When you make the cut in the center allow for the width of the adjuster plus the inch each side for your two inch total narrowing . I leave the fitting brackets on the beam as this keeps it rigid . I have had some sleeves made up that fit very snuggly on the inside diameter of the beam , these are made from turned town tube . These i tap into the beam on each side , they serve two purposes , they give you a positive location when you slide the cut beam back together and you can really wind the welder up to penetrate not only the beam but also the sleve alowing you to grind it off flush but still retain plenty of strength ( more than origional ). Keep measuring relavant points all the time to make sure that the adjuster is centeral in the beam and that it is narrower than the origional by your two inches . I then tack weld the axle together and using a steel rule keep checking it is straight in every direction on both top and bottom tubes , when i am sure i have tacked it enough and it wont move around i fully weld it , in stages to avoid distorting it . Sorry i meant to mention that i grind a V Prep on the cut beam ends and the Swayaways . One thing to watch out for is that you dont have the sleeves up tight against the centre of the Swayaway as it can pinch the centre block and stop the adjuster moving . You then can remove the mountin brackets ( quite a task on a new beam as they are fully welded ), to weld them back on i bolt the beam to the car cenralize it measuring carefully ( we all aspire to go sideways but hopefully though horsepower not dodgy steering ), use the brackets to bolt the beam on and when you are sure it is centeral tack weld them on , remove the beam and fully weld them . You should when you install your shortened torsion leaves have a great tucked front end and no more tyre rub . Incidentally when i started narrowing beams i used to narrow them at the outer ends about half an inch from the mounting brackets so you do not go near the inner trailing arm bushes . This method was fine but involved more cutting and grinding , i had an article in Volksworld June 98 on narrowing beams using this method but now i use the center cutting method as it is less work and just requires slightly more measuring . I hope this has been of use to you i have done about twenty beams so far and are doing two for cars that are in the Volksword show currently , Hopefully i am going to do Ivan the editors car this week if he has time to get it to me but he is very busy organizing the show so i will see how it goes . If you have any problems feel free to email me .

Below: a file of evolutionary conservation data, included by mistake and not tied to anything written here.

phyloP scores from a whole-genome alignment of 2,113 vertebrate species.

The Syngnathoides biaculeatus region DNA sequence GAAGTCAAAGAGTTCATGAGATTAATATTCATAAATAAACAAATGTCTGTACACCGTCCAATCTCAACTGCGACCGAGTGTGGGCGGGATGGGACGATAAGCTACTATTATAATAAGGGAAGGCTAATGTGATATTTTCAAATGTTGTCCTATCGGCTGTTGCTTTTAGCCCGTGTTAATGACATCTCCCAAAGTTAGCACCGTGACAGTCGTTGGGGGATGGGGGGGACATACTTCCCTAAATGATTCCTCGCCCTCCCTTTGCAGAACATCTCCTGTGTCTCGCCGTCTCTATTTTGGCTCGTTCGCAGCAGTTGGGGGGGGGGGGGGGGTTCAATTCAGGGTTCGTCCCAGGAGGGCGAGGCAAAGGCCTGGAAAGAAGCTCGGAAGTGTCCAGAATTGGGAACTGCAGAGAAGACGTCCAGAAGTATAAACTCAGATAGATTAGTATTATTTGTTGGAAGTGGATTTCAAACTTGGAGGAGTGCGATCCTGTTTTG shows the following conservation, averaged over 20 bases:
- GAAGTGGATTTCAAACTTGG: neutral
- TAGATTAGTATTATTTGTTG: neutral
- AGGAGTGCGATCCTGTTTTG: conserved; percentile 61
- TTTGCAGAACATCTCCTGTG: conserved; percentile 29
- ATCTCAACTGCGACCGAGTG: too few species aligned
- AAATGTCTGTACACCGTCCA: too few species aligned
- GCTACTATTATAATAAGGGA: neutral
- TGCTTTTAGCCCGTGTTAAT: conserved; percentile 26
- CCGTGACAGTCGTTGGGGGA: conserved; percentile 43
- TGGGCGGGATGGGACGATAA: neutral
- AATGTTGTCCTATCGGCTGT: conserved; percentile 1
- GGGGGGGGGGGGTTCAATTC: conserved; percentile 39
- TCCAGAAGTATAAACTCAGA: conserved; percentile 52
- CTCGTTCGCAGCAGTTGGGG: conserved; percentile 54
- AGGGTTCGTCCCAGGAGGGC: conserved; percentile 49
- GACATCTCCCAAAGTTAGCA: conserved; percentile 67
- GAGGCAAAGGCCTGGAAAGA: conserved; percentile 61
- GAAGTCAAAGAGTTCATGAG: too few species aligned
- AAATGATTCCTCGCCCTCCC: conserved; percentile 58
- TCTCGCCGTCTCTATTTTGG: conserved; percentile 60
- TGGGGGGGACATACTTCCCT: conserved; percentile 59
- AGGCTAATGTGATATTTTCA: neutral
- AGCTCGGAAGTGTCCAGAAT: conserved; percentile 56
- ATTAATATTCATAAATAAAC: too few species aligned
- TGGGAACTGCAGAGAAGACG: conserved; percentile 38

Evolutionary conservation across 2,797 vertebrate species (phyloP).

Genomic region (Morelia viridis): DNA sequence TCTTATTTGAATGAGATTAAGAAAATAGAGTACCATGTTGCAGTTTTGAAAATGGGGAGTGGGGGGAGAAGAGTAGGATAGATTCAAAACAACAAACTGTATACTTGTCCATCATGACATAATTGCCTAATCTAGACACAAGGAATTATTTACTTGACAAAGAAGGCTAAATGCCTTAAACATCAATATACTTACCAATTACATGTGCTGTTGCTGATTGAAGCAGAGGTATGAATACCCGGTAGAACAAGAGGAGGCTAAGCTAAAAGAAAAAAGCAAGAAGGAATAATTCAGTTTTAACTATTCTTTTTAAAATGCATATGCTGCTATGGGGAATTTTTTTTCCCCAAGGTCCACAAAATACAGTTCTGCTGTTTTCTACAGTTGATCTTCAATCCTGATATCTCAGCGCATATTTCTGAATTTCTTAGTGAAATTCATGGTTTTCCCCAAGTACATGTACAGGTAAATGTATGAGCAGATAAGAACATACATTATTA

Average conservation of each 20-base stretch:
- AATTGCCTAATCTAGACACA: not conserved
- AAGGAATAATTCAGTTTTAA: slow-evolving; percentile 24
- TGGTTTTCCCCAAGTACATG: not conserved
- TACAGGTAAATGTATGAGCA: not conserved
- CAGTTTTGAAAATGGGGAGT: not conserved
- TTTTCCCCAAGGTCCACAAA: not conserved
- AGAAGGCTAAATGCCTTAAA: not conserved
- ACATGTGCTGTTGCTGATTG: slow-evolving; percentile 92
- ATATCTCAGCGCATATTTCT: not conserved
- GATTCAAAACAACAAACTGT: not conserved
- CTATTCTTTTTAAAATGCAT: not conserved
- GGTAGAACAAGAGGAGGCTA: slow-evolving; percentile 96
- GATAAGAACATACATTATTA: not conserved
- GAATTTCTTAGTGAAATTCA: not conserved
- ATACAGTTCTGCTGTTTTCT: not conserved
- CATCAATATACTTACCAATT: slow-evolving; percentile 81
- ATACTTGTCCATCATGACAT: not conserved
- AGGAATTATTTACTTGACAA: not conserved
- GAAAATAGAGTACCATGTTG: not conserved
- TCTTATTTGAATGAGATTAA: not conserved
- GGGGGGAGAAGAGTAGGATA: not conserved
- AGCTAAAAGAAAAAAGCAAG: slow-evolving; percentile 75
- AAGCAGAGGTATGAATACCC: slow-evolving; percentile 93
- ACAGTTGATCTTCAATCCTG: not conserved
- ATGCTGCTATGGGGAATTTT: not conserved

Blimey in the time it taken me to type this out i could have done two beams !.

Pete Roberts


When I had my beam narrowed we took the 2in. out of the center. Actually we heated the beam around the dimples; then drove the center locator sideways and cut through the edge of the hole. We then cut made the other cut 2 in. on the other side of the hole so the hole was include in the piece we removed. Then it was deburred and tig welded back to gether. Slots were cut for the avis adjusters and they were tig welded in place. Then the center locators were moved back where they belonged. Small gussets were welded on the back of the beam where it wouldn't interfere with the mounting surface. Then the mounting brackets were cut off and repositioned. Sil Modesti, the guy that did all of this for me made a jig before cutting to locate and position the brackets. Using this jig the brackets were tigged back in place. Sil then moved the steering box bracket and the damper bracket and tigged them back on in new positions. It all came out rather nice. I believe that if you cut them outside the brackets you run the risk of shortening the distance between the bearing surfaces of the trailing arm. You would have to check that to make sure. Anyway that's how mine was narrowed. Hope this helps! DB

Don Bulitta